If you love exploring tide pools and coral reefs to discover the many fascinating inhabitants, Maui is a great place to be. Whether you join us aboard a Molokini Snorkel Boat Tour, or you opt to stick to Maui’s coastlines, the reefs and tide pools won’t disappoint. But before you go exploring, it’s a good idea to know what’s what in terms of certain creatures. Particularly the pricklier ones. By that we mean sea urchins. Some are harmless, some are venomous, and some are just poky enough to cause trouble if you step on them. Here’s a basic guide to the most common sea urchins of Hawaii.
Echinometra mathaei – Rock Boring Urchin: This is the most common urchin that you’ll find in tide pools all around Maui. They come in one of two colors. One is a olive green, while the other is mauve. They aren’t venomous, but their short, tapering spines are sharp enough at the tips that they would be painful to step on, so tread carefully. On the plus side, they carve their way into the rocky pools so each one is nestled into its own depression. This helps protect you from them, and them from you! They’re also among the smaller urchins, normally growing to just 4-6 cm, but 15 cm specimens have been found.
Echinometra oblonga – Black Boring Urchin: This species is almost identical to the last one. Their size range is exactly the same, and so is their shape. They are found in the same kind of habitat and bore their way into rocks the same way. In fact, the only difference is that this species is black in color, or a very dark purple. They are also non venomous.
Tripneustes gratilla – Collector Urchin: This species could almost be mistaken for the Black Boring Urchin, but they have some very distinct differences. Although they share a very similar black/dark purple color, their spines are much shorter and finer, sometimes tipped with white or pink. Despite their short spines, they are larger on average, growing to about 10 cm. You’re most likely to see them in reef flats, but they can be found in a variety of other places. They earned their name because of their tendency to pick up objects like pebbles and shells
Colobocentrotus atratus – Shingle Urchin: This species is unmistakable and very easy to identify. Its spines aren’t sharp and pointing in all directions. Instead, they’re shaped like little paddles, and lay flat like protective scales. These urchins are armored for surge zones, so you’ll often find them on rocks along rough shorelines. They tend to be dark purple in color, and generally range from 4 to 6 cm in diameter, but can grow up to 9 cm.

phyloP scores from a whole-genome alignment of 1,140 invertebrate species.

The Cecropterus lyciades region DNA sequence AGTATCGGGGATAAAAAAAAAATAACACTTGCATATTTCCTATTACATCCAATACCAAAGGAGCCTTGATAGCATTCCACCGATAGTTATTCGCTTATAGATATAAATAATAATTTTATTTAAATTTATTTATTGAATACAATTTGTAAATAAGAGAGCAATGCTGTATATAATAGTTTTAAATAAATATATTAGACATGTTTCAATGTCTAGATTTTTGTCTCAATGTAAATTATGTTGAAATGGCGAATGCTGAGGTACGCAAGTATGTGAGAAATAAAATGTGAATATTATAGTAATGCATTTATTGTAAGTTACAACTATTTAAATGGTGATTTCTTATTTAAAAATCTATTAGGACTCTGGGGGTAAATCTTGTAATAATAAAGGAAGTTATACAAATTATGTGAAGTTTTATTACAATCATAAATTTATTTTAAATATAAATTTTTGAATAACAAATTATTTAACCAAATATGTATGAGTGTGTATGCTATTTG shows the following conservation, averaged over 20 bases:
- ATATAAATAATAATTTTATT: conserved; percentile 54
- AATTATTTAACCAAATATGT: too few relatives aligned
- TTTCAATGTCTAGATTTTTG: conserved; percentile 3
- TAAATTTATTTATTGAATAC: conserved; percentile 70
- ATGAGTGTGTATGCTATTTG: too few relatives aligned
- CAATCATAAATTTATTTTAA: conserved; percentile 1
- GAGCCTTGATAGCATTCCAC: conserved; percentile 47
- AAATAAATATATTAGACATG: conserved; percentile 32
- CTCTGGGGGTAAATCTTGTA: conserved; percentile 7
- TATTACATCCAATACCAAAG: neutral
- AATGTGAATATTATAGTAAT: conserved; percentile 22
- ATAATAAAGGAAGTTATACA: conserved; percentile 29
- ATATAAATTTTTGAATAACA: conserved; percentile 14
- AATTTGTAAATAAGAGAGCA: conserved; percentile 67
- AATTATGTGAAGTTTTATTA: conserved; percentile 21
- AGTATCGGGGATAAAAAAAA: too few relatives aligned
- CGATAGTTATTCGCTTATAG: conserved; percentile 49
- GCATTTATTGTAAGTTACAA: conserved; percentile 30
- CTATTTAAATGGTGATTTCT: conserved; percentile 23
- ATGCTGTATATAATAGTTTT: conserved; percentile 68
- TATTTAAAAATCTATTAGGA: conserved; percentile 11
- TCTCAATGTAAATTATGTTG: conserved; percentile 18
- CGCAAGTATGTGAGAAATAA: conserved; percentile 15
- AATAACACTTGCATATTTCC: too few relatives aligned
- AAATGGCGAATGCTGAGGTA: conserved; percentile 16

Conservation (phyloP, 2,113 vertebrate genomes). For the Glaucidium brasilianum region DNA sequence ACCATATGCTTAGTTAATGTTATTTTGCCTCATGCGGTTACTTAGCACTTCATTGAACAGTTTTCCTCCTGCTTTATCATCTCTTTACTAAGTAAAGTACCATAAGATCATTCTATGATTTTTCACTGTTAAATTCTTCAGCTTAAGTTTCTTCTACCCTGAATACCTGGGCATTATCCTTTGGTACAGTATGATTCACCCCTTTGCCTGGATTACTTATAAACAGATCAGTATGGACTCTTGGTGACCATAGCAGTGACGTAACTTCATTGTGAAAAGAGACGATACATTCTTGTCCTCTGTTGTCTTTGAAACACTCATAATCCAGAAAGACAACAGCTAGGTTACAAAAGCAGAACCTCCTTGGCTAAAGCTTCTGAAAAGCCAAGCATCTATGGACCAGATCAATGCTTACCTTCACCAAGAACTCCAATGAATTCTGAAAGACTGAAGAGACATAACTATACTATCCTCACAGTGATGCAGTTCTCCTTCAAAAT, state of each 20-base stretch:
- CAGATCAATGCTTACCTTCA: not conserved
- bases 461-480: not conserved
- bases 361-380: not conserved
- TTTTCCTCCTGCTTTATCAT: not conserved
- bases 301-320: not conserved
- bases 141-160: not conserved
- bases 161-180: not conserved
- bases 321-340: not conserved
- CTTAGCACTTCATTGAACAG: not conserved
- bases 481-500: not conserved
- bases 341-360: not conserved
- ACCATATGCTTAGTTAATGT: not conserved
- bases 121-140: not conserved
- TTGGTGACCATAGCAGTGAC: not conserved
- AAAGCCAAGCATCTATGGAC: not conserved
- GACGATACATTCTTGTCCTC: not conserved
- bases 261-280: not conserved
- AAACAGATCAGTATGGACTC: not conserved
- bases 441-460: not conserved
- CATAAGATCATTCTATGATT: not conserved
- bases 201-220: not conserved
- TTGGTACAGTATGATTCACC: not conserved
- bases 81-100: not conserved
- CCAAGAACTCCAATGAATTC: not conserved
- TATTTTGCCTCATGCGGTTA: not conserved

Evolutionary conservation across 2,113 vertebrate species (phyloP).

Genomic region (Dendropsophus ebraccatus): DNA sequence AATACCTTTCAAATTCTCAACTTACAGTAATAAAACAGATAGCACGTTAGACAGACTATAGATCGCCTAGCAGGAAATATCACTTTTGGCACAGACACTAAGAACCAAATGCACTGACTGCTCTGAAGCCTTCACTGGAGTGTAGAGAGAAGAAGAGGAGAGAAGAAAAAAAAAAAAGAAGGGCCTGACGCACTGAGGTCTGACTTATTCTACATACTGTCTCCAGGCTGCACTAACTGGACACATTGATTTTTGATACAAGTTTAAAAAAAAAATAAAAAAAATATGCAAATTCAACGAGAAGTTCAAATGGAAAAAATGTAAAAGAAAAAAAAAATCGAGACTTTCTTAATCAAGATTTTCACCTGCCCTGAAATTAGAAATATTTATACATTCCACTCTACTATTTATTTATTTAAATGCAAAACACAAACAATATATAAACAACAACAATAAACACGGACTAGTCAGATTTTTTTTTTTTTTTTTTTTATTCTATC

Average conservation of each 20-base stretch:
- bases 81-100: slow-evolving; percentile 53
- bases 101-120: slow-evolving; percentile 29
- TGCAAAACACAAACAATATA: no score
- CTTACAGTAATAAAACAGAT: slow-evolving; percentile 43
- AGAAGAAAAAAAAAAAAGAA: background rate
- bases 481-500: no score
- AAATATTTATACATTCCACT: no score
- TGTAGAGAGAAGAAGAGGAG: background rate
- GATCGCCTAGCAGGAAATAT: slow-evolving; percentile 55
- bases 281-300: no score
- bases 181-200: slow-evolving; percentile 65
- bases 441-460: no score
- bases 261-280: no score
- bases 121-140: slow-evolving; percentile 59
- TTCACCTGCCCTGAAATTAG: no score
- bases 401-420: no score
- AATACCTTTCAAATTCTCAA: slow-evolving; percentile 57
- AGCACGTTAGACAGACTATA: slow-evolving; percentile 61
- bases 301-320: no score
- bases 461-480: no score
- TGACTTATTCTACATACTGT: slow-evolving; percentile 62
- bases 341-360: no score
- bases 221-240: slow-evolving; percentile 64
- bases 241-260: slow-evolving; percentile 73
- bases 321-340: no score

Heterocentrotus mammillatus – Slate Pencil Urchin: This species is delightful to behold. They boast long, blunt, red spines that can be as thick as fingers. Because their spine tips are so blunt, they’re especially benign, and their bold reddish hues add some extra vibrancy to the reefs where they live. It’s not just their color that stands out, but their size as well. This species grows to a remarkable 20 cm in diameter.
Chondrocidaris gigantae – Rough Spined Urchin: These are somewhat similar to the Slate Pencil Urchin in that they both feature long, blunt spines like pencils. In this species, however, the spines are covered with rough, thorny projections, and they grow somewhat larger, at 25 cm in diameter. They are also found in holes on the reef, but sometimes at a greater depth. Their coloration is mottled red and cream on the body, which comprises the exoskeleton known as the “test,” while the spines tends to match whatever is growing on the reef, as a camouflage strategy.
Echinothrix calamaris – Banded Sea Urchin (Wana): These last two species are the venomous kind, so you’ll want to take care to steer clear and admire them from a safe distance. Typically found in holes on the reef, this species can be distinguished by the rich green hues of its long needle-thin spines. The green color varies from light to dark shades, and they bear distinct bands that make each spine look striped. The spines are also covered with small spinelets, and they sting. They can also grow up to 15 cm in diameter, which helps to make them especially easy to spot.
Echinothrix diadema – Black Sea Urchin (Wana): This species is closely related and therefor similar to the last, but more common. Its coloration is black in adulthood, but younger specimens also bear bands on their spines, and often share the green hues of their relatives, so the two species are often mistaken for each other at a young age. Although their adult color is black rather than green, they have the very long, needle-thin spines in common. Both species grow to 15 cm in diameter, and both can be found in holes in the reef.
We hope these descriptions are enough to get you started as you learn about the many fascinating creatures that can be found while snorkeling Maui and exploring the tide pools. We hope you have a safe and memorable experience! If you join us aboard a snorkeling boat tour, you can count on us to share our knowledge with you. Mahalo!